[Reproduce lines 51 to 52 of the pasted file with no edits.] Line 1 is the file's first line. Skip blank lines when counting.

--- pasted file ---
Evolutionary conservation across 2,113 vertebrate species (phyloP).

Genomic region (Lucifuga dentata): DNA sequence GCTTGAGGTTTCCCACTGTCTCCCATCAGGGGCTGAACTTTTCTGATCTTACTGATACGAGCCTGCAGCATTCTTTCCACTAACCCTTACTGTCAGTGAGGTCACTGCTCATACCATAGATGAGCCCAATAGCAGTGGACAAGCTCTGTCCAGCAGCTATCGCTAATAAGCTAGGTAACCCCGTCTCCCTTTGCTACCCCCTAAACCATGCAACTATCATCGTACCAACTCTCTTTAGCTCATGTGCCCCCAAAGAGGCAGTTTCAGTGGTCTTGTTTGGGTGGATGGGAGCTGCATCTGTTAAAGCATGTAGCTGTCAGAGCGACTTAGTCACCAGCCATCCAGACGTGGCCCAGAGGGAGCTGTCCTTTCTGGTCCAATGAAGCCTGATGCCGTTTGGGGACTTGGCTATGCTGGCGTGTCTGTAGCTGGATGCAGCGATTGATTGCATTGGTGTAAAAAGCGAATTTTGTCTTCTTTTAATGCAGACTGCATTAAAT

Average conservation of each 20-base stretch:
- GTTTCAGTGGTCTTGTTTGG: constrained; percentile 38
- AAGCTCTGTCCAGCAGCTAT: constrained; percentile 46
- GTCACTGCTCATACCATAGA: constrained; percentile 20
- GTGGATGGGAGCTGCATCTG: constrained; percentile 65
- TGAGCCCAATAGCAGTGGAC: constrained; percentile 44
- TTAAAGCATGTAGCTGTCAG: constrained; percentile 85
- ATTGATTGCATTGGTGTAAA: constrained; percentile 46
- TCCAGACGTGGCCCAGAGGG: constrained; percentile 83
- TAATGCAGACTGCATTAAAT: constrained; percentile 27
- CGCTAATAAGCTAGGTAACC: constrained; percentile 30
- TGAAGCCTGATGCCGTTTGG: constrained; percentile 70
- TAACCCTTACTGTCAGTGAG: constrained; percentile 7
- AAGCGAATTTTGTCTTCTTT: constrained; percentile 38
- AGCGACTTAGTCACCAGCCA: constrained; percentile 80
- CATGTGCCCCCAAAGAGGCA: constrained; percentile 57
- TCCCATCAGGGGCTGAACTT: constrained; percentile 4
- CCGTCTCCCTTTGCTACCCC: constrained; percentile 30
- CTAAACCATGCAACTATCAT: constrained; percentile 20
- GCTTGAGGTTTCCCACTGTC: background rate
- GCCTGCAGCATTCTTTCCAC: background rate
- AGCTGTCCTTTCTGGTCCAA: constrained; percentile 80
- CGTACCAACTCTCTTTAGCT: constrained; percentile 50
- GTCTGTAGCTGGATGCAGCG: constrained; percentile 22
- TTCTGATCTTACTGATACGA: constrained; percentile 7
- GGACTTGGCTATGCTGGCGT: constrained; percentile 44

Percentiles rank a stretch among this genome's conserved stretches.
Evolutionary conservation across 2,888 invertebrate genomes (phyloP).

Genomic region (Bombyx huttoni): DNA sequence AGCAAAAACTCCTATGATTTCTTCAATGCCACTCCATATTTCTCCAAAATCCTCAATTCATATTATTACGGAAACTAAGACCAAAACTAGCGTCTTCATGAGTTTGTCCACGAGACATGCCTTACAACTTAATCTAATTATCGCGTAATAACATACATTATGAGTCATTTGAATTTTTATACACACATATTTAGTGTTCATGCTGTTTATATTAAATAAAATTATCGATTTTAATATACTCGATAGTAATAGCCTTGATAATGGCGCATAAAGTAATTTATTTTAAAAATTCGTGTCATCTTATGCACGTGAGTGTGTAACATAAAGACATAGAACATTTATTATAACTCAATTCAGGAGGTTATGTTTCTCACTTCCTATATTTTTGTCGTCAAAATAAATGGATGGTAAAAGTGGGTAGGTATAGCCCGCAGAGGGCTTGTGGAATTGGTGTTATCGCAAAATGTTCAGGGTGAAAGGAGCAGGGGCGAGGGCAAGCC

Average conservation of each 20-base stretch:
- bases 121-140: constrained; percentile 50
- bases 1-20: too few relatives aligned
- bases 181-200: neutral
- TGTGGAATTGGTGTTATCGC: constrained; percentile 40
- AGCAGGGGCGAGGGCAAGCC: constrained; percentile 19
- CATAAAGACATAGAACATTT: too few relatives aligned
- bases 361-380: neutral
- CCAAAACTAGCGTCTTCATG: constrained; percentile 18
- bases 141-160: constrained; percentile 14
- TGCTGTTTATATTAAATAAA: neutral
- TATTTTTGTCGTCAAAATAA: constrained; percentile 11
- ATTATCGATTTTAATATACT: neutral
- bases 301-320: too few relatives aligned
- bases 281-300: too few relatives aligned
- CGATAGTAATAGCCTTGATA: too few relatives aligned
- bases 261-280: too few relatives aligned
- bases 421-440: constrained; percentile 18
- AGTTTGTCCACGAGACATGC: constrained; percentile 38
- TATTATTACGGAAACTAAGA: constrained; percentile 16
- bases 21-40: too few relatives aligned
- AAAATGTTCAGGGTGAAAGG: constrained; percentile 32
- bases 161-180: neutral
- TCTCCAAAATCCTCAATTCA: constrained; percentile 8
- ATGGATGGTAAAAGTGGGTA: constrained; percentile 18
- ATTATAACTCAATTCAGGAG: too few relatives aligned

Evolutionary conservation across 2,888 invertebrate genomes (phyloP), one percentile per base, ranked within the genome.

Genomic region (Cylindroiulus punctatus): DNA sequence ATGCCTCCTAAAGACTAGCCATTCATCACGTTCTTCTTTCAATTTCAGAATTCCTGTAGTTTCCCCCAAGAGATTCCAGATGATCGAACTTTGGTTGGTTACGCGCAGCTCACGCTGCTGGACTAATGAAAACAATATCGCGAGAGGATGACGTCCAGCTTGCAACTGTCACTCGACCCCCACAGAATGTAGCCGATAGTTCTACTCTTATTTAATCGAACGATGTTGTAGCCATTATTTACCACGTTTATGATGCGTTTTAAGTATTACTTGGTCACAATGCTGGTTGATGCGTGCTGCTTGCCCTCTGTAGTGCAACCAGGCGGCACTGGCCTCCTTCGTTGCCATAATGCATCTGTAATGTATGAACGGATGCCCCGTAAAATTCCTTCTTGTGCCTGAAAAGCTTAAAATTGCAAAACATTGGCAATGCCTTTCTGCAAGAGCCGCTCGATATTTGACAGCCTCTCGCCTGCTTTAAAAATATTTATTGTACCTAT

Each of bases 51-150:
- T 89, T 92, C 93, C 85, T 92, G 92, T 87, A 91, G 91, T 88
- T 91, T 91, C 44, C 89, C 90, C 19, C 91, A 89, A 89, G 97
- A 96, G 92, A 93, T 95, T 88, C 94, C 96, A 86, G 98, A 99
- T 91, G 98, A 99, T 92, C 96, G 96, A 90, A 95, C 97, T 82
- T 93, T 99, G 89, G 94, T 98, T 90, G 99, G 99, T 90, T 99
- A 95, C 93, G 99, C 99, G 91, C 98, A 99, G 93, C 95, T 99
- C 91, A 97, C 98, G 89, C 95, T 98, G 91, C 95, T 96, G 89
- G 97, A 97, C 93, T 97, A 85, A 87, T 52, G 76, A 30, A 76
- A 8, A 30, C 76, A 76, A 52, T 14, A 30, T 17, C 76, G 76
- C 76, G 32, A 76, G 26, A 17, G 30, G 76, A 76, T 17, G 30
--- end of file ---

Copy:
- TATTATTACGGAAACTAAGA: constrained; percentile 16
- bases 21-40: too few relatives aligned